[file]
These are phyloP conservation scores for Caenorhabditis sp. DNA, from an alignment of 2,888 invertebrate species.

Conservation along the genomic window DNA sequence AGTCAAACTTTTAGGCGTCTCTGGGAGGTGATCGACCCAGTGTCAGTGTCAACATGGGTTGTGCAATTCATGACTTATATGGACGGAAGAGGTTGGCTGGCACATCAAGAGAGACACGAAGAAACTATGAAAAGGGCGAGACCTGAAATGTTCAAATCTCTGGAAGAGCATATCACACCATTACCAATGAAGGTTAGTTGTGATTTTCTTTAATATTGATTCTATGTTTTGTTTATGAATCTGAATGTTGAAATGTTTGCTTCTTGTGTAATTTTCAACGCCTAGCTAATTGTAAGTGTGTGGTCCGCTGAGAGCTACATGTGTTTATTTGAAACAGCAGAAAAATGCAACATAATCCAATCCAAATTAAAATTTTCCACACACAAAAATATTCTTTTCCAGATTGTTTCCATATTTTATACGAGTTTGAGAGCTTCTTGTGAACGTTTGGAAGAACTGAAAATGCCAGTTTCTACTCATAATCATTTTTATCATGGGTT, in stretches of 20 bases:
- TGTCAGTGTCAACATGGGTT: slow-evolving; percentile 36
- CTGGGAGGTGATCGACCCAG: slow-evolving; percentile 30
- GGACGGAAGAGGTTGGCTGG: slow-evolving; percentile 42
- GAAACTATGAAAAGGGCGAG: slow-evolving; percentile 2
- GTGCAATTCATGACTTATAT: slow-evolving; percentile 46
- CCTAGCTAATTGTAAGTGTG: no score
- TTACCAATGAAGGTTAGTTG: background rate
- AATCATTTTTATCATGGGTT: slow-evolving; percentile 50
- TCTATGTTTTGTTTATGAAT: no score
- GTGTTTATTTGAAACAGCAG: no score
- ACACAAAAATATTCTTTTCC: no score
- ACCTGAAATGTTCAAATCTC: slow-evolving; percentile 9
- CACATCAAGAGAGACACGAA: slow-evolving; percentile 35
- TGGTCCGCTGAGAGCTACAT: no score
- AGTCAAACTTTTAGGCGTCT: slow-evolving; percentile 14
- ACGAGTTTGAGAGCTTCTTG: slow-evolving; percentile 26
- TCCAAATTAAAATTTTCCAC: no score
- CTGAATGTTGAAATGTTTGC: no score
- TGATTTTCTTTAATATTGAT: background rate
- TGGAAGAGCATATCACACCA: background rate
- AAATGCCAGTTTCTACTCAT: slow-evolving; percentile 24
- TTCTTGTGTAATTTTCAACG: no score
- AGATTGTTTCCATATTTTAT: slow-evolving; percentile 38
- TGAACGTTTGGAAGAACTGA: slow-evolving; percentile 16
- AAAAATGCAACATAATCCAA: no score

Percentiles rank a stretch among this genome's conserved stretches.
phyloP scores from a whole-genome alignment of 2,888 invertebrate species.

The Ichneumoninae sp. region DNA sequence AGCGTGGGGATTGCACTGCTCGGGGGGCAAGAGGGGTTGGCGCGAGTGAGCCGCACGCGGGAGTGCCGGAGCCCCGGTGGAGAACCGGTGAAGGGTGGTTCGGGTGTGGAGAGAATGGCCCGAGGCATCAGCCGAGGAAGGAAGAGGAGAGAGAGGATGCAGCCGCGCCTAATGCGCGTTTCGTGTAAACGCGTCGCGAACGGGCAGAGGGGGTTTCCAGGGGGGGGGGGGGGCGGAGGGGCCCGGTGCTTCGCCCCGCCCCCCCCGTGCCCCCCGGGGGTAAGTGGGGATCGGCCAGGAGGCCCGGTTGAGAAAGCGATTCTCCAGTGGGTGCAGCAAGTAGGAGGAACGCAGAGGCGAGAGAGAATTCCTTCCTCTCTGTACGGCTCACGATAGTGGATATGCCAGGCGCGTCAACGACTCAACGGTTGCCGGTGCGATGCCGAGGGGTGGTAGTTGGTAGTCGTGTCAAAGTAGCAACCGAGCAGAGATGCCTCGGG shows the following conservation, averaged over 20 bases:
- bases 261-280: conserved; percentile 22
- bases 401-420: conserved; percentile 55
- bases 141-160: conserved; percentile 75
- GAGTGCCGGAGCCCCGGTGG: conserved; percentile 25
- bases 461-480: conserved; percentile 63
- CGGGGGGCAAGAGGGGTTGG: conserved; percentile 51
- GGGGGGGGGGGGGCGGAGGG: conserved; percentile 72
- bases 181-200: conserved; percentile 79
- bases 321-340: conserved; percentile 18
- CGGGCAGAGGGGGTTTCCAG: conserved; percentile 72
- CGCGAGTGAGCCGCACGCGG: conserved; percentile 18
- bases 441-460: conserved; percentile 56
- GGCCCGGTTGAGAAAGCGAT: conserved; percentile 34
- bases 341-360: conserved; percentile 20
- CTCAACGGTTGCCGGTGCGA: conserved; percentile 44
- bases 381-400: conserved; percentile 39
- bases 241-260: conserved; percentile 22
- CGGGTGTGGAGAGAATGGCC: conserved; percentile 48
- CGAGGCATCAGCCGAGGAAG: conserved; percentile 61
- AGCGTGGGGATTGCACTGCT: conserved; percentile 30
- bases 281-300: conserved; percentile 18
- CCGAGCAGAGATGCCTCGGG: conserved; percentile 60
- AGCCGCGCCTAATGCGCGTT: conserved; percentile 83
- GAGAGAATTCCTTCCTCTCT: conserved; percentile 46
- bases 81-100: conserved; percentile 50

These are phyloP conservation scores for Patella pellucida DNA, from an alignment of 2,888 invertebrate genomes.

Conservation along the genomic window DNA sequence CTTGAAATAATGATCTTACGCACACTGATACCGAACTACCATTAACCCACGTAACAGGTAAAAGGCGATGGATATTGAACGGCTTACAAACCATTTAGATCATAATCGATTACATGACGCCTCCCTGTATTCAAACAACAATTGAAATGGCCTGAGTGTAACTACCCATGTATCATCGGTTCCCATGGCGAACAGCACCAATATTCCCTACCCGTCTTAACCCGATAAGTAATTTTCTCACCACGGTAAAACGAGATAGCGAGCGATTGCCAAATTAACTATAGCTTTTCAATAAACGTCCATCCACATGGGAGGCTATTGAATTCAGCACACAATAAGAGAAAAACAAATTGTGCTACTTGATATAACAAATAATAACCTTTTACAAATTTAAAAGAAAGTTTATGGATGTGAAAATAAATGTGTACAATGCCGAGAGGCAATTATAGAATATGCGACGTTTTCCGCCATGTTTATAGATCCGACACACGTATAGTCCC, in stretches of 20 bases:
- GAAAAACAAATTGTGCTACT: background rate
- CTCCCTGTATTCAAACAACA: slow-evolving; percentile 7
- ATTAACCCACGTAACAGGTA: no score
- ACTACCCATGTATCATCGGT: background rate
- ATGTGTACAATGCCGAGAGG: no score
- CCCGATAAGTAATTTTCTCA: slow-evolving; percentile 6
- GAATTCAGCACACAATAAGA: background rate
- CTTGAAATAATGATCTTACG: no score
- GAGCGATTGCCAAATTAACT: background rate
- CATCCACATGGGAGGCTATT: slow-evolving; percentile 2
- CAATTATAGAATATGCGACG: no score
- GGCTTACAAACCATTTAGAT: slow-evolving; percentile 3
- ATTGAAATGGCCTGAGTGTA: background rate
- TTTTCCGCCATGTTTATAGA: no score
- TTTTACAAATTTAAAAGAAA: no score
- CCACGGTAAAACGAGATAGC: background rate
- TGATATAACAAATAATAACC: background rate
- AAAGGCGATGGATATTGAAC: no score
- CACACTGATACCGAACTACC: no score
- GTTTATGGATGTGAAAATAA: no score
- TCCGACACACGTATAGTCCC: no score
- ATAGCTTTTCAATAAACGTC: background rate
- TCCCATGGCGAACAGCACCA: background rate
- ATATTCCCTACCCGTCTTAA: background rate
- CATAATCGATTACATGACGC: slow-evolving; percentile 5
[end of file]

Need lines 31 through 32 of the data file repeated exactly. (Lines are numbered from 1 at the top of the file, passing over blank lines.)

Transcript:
- bases 261-280: conserved; percentile 22
- bases 401-420: conserved; percentile 55